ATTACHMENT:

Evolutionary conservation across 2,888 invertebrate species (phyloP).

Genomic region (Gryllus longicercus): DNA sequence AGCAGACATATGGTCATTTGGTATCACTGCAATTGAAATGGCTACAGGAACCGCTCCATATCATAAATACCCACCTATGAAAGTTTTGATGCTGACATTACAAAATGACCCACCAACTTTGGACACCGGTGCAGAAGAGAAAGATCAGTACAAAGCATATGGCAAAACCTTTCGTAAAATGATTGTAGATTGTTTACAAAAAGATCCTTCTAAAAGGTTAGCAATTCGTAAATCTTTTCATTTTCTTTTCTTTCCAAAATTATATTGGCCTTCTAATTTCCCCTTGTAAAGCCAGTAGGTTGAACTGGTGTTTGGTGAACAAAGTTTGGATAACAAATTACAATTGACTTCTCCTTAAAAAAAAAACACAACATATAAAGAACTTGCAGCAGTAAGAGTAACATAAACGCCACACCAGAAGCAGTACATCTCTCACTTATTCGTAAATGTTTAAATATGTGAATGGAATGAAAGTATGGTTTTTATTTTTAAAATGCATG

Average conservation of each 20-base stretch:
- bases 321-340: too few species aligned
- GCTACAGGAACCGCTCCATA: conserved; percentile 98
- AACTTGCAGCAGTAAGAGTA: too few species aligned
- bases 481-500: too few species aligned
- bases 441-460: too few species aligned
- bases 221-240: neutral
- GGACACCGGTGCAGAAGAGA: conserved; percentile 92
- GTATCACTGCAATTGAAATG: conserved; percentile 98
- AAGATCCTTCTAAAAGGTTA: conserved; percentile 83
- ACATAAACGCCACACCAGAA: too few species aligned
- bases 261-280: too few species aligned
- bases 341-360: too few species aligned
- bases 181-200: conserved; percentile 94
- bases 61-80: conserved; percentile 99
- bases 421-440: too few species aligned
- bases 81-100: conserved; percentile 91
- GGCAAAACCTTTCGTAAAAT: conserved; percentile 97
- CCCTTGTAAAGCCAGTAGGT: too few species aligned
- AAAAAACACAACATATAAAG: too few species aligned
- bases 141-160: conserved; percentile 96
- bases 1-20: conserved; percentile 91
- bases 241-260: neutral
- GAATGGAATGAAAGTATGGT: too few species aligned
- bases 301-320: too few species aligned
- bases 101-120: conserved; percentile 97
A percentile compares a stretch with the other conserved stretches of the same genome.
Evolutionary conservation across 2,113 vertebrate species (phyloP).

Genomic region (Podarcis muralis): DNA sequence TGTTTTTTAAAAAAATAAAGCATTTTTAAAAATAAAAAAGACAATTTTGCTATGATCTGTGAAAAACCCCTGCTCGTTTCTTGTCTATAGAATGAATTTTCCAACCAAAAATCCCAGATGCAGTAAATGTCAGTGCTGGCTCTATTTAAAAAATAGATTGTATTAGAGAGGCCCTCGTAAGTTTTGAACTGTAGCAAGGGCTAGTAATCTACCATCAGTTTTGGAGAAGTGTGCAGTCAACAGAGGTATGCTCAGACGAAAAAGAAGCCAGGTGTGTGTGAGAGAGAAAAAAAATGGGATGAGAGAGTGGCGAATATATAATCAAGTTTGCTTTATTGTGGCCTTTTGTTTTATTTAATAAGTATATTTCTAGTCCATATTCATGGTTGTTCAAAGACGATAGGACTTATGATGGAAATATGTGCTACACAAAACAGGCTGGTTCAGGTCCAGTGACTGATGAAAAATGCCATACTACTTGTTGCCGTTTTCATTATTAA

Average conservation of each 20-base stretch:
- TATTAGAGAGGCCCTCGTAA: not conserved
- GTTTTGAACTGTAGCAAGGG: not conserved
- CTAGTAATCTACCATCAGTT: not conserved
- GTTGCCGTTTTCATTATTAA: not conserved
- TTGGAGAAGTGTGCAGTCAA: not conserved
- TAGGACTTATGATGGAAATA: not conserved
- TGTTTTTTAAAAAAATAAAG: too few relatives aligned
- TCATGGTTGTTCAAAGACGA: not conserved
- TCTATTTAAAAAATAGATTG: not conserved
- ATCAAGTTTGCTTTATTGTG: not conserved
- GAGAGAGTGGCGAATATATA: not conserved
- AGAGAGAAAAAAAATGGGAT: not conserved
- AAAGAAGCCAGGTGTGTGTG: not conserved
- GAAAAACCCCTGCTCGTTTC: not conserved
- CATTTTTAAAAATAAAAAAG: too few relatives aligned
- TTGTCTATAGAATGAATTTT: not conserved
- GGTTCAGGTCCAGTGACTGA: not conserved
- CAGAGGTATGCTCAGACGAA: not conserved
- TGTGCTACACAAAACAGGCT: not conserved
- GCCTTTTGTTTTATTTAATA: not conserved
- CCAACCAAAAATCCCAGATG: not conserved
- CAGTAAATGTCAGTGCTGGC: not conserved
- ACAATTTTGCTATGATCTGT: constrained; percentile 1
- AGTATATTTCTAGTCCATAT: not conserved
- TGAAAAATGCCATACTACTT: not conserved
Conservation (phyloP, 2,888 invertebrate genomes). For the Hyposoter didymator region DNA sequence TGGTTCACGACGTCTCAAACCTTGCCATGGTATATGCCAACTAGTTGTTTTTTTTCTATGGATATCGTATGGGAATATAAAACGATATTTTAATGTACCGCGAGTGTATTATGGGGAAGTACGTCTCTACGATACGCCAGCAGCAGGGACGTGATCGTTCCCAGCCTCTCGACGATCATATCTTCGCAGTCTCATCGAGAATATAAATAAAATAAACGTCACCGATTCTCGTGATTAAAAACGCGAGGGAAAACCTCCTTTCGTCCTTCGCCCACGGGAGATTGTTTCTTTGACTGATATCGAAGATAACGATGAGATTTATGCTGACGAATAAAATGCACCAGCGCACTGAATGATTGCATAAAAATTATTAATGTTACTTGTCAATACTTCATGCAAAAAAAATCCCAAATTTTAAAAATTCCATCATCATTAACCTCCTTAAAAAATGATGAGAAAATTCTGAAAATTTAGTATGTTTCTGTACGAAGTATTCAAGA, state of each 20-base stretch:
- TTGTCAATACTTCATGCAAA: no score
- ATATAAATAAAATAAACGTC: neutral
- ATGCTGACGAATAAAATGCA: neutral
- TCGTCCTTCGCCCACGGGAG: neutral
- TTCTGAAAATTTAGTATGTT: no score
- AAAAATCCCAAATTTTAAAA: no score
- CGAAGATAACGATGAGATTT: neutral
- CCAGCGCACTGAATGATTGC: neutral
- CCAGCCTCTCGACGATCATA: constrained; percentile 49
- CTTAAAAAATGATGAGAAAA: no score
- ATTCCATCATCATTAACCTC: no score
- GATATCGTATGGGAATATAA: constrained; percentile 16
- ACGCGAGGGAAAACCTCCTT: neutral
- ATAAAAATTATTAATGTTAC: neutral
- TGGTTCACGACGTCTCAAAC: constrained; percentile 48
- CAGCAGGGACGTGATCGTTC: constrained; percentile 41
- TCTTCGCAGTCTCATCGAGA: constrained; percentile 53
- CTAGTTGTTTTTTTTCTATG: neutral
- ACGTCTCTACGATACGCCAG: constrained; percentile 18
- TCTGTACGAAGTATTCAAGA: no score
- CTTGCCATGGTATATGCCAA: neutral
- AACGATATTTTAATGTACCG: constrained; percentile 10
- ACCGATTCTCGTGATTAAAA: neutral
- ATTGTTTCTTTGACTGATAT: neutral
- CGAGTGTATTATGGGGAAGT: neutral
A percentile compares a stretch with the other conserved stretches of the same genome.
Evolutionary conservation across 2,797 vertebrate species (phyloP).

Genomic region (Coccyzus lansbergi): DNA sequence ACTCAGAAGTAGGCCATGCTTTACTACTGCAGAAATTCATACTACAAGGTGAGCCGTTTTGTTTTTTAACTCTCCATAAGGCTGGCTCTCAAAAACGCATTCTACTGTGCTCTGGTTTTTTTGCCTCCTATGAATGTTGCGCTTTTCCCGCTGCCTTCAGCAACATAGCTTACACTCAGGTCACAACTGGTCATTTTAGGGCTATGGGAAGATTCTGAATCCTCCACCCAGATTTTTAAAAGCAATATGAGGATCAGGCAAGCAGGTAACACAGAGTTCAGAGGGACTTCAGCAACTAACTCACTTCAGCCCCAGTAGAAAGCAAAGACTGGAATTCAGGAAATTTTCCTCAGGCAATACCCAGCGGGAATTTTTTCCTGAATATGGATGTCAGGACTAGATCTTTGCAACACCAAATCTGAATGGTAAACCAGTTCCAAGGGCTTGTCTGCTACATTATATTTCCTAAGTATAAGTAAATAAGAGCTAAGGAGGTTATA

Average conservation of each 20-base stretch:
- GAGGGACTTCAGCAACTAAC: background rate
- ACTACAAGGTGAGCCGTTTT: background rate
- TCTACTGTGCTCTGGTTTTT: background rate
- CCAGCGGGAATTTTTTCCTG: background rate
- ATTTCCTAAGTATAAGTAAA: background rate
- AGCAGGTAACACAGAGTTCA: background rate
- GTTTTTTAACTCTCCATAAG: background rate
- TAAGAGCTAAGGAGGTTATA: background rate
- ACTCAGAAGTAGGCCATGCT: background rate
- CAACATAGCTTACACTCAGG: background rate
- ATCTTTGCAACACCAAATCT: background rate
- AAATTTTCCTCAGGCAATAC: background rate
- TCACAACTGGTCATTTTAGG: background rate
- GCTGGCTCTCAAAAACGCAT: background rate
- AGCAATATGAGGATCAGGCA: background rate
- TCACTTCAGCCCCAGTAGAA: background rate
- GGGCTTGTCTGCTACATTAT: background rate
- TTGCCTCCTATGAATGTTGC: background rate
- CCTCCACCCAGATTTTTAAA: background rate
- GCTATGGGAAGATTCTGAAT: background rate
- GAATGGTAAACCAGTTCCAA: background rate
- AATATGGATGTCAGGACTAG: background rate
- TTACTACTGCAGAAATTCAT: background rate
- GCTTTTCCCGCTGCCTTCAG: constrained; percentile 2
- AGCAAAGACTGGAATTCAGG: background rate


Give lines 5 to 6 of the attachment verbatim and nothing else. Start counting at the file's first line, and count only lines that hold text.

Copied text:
- GCTACAGGAACCGCTCCATA: conserved; percentile 98
- AACTTGCAGCAGTAAGAGTA: too few species aligned